Tuesday, February 21, 2012

Nothing would be finer than to be in Carolina

Henninger's service crew recently finished a renovation at St. Patrick Cathedral in Charlotte, NC. Fr. Christopher Roux, the rector of the Cathedral, picked Henninger's for the movement of marble in the sanctuary through the shared relationship with the Poor Clares nuns.

Undated photo of St. Patrick before any renovation.

Before St. Patrick became the Cathedral of the Charlotte Diocese, the tabernacle was positioned at the back of the church. After renovations in 1979 and 1996, it was moved to the side of the sanctuary.  Commenting on the decision to move the tabernacle back, Fr. Roux commented, "The Eucharist is the source and summit of our faith. It has always been custom to have the tabernacle placed in a prominent (usually central) place in a church.  In the Cathedral, Bishop (Peter) Jugis desired to have that custom honored."

Removing marble back wall

Besides turning a side altar into a back altar of repose, Henninger's also moved marble benches, the bishop's marble sedelia, marble ambo, and reworked the marble baptismal font.  Each of these tasks required expert skill in moving and setting stone.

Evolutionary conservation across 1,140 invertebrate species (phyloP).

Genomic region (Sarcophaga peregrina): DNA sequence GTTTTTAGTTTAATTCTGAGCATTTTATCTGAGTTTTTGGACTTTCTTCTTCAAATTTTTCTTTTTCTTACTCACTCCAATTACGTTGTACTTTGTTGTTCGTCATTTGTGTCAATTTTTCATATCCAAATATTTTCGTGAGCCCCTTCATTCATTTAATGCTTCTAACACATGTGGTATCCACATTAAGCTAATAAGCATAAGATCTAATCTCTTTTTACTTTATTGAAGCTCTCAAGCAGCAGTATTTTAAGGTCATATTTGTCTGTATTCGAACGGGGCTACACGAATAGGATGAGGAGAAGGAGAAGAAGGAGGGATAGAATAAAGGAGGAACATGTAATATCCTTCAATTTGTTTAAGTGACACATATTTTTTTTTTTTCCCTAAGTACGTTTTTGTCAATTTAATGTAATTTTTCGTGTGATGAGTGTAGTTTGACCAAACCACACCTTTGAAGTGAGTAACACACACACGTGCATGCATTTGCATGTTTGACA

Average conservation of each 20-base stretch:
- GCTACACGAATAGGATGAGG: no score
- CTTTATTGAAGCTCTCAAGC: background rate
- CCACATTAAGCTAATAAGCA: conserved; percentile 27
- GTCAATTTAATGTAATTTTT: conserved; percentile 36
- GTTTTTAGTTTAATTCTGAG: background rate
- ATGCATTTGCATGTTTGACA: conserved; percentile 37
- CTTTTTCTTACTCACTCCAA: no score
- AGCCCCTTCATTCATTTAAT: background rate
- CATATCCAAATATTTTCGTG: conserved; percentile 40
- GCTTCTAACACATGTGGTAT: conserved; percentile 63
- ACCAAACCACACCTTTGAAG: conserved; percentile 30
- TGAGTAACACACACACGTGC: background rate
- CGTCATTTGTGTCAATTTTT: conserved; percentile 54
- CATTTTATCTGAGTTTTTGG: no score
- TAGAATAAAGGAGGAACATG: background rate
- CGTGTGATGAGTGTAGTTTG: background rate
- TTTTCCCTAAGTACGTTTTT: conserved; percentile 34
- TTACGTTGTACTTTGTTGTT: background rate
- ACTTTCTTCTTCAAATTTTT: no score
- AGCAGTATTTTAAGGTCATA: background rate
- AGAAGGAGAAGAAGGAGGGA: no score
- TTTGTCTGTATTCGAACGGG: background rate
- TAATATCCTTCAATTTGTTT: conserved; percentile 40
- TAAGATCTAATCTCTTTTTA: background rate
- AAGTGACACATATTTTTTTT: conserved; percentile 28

Moving side altar, piece by piece

Henninger's crew is headed by Jerry Klimo.  Jerry has been working on church restorations since 1973.  "I used to go to church and look around and say, 'Who did all this work?' It just amazed me. Then I went to work for the company that does it."

Jacob Sharf and Adam Klimo (Jerry's son) were also involved with the on-site renovation.  Precise grinding and carving, heaving lifting, and operating machinery are all required skills on a complicated job like this one.  

Years of experience in marble guided the crew to meet the expectations of Fr. Roux and the entire community at St. Patrick Cathedral.  As the work was wrapping up, Adam reflected on their two weeks in North Carolina:
Pictured from left: Jacob Sharf, Adam Klimo, & Jerry Klimo
"It’s been blessing to do this job, it shows what hard work and communication can create together," he said. "I want to thank you for all of us. For showing us what it means to the Church family. We do jobs without much fanfare and we don't mind it because God gave us the ability to do the work, so we don't like to take the attention off the One who should be getting the praise, and that is God.
"No matter what is done in churches, whenever you walk into that place of worship, you are there to bring glory to His name, and that is how we think of our work: it is our way to praise Him. He gave us the gift to work with these materials and to not use those abilities would to not bring praise to our Creator."

The following are some photos of the completed work:

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